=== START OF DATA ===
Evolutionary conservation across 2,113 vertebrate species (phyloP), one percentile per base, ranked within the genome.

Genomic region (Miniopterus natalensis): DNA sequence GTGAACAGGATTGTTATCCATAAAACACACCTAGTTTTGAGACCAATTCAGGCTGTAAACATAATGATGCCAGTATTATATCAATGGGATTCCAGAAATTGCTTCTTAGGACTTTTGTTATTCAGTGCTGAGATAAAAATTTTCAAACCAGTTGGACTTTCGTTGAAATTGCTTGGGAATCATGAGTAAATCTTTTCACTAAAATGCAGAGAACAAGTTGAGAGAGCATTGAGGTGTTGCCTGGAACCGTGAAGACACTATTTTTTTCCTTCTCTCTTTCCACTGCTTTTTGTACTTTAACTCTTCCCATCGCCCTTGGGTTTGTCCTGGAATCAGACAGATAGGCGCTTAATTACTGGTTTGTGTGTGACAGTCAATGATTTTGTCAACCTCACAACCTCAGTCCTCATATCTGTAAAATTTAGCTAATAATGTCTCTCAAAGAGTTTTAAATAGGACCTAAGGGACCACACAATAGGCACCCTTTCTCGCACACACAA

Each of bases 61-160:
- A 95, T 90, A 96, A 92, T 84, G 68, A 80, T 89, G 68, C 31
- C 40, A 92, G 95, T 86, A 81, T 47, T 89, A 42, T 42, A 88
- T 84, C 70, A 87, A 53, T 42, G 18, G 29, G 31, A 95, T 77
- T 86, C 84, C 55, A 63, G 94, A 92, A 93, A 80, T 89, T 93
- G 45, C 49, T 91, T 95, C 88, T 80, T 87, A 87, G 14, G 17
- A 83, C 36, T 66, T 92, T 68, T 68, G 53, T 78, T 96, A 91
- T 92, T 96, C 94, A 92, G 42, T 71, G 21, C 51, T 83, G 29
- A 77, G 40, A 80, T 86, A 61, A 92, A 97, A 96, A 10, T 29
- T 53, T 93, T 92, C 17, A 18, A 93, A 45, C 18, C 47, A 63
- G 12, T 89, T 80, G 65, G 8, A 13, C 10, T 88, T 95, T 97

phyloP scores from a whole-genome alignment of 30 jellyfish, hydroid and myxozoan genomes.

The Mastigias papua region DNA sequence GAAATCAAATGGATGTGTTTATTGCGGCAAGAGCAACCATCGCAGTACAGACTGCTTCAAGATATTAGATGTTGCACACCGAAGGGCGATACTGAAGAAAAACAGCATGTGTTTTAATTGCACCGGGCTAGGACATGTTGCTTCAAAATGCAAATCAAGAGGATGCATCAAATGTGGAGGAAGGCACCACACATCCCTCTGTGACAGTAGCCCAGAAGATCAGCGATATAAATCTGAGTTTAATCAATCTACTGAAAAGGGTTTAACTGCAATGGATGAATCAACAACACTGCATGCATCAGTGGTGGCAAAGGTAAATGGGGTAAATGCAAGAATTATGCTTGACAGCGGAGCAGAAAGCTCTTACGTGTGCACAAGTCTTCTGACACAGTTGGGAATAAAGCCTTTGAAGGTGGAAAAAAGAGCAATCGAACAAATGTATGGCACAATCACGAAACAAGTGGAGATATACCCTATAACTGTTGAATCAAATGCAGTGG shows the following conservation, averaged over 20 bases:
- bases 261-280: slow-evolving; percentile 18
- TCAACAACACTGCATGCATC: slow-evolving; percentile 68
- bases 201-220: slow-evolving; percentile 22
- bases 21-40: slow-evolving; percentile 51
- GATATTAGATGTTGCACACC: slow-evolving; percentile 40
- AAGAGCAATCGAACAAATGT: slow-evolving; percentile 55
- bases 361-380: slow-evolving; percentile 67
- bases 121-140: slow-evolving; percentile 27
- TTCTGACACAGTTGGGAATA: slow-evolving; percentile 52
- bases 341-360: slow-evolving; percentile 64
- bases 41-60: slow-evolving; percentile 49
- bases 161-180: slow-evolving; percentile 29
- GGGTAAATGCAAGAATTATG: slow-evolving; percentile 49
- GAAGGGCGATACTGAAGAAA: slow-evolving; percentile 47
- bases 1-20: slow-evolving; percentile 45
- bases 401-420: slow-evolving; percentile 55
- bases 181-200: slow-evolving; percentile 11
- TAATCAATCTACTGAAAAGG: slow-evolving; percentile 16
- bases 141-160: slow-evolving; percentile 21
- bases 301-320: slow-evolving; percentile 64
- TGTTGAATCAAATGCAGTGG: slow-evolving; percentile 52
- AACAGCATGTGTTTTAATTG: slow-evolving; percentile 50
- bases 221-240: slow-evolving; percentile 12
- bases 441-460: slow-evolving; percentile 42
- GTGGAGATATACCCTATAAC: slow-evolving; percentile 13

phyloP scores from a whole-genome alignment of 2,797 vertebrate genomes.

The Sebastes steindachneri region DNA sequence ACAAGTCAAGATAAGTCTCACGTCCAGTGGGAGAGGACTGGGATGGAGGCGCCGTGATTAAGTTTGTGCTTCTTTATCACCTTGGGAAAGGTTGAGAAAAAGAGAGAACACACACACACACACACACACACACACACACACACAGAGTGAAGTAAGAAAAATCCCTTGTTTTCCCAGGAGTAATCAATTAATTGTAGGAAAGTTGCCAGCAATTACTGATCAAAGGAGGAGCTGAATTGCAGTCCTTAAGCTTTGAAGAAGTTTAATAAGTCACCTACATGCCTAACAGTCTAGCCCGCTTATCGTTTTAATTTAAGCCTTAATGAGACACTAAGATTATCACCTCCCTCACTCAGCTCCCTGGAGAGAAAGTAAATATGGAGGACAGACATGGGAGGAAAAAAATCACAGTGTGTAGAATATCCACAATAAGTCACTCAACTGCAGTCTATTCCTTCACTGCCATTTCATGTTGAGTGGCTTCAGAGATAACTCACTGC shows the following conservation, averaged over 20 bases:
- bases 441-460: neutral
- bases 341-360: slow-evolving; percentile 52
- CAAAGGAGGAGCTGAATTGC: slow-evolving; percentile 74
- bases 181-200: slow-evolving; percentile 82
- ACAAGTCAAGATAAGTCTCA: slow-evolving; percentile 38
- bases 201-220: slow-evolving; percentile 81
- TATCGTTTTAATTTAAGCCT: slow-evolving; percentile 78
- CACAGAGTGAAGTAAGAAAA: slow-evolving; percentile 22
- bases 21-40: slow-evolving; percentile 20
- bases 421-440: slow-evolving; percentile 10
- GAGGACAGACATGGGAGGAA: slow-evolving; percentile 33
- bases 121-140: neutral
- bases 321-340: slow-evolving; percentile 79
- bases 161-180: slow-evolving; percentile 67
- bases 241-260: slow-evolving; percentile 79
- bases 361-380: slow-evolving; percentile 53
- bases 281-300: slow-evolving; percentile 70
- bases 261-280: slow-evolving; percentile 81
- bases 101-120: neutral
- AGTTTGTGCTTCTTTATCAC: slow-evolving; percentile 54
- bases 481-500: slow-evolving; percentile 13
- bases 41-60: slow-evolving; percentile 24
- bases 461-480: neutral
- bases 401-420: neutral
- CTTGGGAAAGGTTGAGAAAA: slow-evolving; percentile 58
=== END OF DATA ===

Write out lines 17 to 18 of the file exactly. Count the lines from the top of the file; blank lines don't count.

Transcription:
- TCAACAACACTGCATGCATC: slow-evolving; percentile 68
- bases 201-220: slow-evolving; percentile 22